An example of the many activities made available to the youth is a series of training sessions recently  held on Job Hunting Skills, over 6 Sunday mornings, facilitated by EYC’s job placement officer Sor Sophea, and included a speaker from Nokia Corporation who shared what he is looking for in potential job applicants. Graduates all now have their CV’s ready and feel more confident to seek quality work.

EYC has also had great results in getting kids from the community who had dropped out of the government school to re-enrol, with regular follow up to make sure they stay in school and that public school teachers don’t ask for money from the students.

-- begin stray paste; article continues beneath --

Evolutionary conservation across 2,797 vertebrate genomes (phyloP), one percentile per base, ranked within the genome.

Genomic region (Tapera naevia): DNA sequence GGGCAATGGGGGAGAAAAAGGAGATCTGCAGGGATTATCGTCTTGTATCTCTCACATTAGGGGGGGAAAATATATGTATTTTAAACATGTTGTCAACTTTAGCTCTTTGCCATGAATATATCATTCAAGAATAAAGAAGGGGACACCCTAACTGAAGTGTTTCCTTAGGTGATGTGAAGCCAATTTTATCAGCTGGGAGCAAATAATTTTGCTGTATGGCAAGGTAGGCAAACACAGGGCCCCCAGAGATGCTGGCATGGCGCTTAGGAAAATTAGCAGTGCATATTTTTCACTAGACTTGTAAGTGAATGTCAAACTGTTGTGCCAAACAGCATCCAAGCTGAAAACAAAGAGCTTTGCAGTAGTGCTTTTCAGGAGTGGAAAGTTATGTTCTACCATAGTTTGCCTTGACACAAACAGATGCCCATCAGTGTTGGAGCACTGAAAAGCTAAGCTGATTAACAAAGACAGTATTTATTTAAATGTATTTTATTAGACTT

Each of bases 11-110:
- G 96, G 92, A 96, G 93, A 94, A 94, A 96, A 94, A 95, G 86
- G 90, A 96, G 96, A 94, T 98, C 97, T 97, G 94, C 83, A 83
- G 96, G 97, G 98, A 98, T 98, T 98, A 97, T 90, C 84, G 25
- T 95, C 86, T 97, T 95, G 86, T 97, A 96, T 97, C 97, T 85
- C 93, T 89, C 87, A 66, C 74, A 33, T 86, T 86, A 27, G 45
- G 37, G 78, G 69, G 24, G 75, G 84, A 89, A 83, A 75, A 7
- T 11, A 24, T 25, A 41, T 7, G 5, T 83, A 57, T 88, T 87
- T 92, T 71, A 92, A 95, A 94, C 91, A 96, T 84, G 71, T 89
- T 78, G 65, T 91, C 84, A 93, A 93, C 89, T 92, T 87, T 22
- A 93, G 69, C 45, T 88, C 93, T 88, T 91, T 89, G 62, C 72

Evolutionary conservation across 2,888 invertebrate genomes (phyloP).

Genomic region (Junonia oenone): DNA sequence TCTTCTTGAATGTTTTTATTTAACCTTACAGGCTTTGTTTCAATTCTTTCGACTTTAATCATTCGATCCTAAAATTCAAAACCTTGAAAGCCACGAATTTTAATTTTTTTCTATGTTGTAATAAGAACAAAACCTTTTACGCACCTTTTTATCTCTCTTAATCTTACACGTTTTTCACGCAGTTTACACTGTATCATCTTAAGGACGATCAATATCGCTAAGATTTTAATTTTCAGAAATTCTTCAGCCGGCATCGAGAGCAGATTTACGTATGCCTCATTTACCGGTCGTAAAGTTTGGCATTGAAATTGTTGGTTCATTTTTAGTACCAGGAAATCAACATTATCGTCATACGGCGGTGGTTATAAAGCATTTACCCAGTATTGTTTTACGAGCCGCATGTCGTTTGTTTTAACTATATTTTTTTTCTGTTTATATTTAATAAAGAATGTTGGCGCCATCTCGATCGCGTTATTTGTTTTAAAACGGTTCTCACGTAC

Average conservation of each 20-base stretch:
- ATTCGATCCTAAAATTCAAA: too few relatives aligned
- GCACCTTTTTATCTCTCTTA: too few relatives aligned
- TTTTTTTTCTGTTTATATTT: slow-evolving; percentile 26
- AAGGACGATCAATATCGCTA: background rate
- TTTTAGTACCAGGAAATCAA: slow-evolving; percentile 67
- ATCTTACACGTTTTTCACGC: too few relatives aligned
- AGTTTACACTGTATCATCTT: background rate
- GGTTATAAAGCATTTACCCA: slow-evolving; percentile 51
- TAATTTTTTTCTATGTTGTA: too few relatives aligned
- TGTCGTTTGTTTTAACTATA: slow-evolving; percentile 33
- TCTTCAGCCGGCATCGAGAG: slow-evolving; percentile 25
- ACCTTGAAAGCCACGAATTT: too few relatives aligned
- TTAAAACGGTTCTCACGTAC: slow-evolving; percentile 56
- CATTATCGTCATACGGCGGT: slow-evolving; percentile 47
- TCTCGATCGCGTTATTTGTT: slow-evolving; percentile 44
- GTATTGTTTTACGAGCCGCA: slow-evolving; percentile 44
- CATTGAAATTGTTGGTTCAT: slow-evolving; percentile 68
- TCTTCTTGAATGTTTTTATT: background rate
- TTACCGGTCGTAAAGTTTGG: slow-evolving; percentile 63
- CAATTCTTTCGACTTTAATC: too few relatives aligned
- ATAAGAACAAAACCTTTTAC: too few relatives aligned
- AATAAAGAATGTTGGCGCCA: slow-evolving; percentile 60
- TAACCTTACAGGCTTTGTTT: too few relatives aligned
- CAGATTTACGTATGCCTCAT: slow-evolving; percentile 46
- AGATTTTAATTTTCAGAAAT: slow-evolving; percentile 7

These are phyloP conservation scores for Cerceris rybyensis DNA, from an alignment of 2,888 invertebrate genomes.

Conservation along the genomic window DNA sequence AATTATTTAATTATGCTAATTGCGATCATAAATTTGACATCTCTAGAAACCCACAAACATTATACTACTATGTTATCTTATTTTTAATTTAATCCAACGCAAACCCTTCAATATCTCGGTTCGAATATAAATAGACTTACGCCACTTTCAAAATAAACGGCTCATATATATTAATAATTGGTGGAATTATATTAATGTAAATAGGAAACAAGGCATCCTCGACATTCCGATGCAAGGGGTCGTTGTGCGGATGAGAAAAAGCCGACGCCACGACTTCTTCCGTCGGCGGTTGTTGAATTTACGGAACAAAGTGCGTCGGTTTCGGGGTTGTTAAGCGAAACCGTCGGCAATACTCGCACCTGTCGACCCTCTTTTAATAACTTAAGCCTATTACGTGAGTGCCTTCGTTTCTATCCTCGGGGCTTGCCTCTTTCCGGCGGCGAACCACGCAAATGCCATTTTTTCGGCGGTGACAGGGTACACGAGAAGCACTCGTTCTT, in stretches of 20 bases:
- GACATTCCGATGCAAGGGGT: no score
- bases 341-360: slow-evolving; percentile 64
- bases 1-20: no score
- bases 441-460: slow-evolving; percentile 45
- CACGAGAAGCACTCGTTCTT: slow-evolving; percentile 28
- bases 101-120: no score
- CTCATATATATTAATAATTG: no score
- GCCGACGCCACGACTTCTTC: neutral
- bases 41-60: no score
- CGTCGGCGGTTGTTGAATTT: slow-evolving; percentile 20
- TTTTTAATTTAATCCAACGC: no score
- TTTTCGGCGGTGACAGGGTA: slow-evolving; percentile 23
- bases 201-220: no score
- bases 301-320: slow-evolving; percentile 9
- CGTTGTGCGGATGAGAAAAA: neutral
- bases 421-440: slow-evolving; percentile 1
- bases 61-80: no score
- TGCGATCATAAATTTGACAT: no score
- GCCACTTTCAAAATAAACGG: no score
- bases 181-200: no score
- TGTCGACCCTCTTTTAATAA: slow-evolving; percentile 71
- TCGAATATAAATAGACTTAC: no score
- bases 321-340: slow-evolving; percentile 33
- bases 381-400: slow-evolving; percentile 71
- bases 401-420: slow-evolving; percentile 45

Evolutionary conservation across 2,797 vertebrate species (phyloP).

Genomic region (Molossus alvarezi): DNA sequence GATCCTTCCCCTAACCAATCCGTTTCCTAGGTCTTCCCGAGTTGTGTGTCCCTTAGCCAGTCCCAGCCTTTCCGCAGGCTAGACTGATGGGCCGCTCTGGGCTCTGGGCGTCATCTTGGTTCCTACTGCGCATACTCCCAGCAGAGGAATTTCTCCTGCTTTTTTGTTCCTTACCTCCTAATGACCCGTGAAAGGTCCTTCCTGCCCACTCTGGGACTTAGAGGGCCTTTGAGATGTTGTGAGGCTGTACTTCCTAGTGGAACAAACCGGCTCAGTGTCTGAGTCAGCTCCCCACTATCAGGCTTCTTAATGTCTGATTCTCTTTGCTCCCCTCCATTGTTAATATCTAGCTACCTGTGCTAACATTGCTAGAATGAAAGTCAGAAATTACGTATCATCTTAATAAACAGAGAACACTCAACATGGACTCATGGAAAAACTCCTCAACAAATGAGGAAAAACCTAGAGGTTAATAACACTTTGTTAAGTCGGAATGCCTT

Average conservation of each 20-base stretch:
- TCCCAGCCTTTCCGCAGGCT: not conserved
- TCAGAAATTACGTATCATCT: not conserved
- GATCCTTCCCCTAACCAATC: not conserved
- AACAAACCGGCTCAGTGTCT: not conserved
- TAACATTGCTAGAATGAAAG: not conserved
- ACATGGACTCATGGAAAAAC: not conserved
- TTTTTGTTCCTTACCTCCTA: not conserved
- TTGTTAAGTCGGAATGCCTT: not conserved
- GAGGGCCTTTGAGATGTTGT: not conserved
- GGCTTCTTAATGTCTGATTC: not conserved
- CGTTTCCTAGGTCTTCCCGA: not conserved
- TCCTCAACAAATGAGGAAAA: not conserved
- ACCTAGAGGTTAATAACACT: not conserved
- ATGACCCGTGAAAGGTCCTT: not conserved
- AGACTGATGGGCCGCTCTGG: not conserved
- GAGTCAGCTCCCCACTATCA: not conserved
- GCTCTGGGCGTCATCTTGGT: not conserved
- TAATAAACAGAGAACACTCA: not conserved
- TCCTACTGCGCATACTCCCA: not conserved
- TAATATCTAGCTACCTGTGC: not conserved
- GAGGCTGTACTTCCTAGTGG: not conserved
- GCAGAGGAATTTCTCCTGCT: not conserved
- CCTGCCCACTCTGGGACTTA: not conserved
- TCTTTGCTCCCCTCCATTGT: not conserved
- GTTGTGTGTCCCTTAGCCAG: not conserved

Youth School has plenty of challenges to be able to work in the demanding slum environment. In late 2011 the previous landlord decided to cancel the rental contract.  The school scrambled to find a new site and was lucky to have found the current location, which is bigger and actually a better space for a school. The school has regular electrical outages and is near a sewage canal, which creates a bad smell for the children coming and going to the school. A small problem for the school, but a very sad reality for the families who live along it. 

In 2013 Youth School plans to provide additional life skills trainings for our teenaged students to prepare them to navigate the many challenges that come with being a young adult, including relationships, preparation for university, and conflict resolution.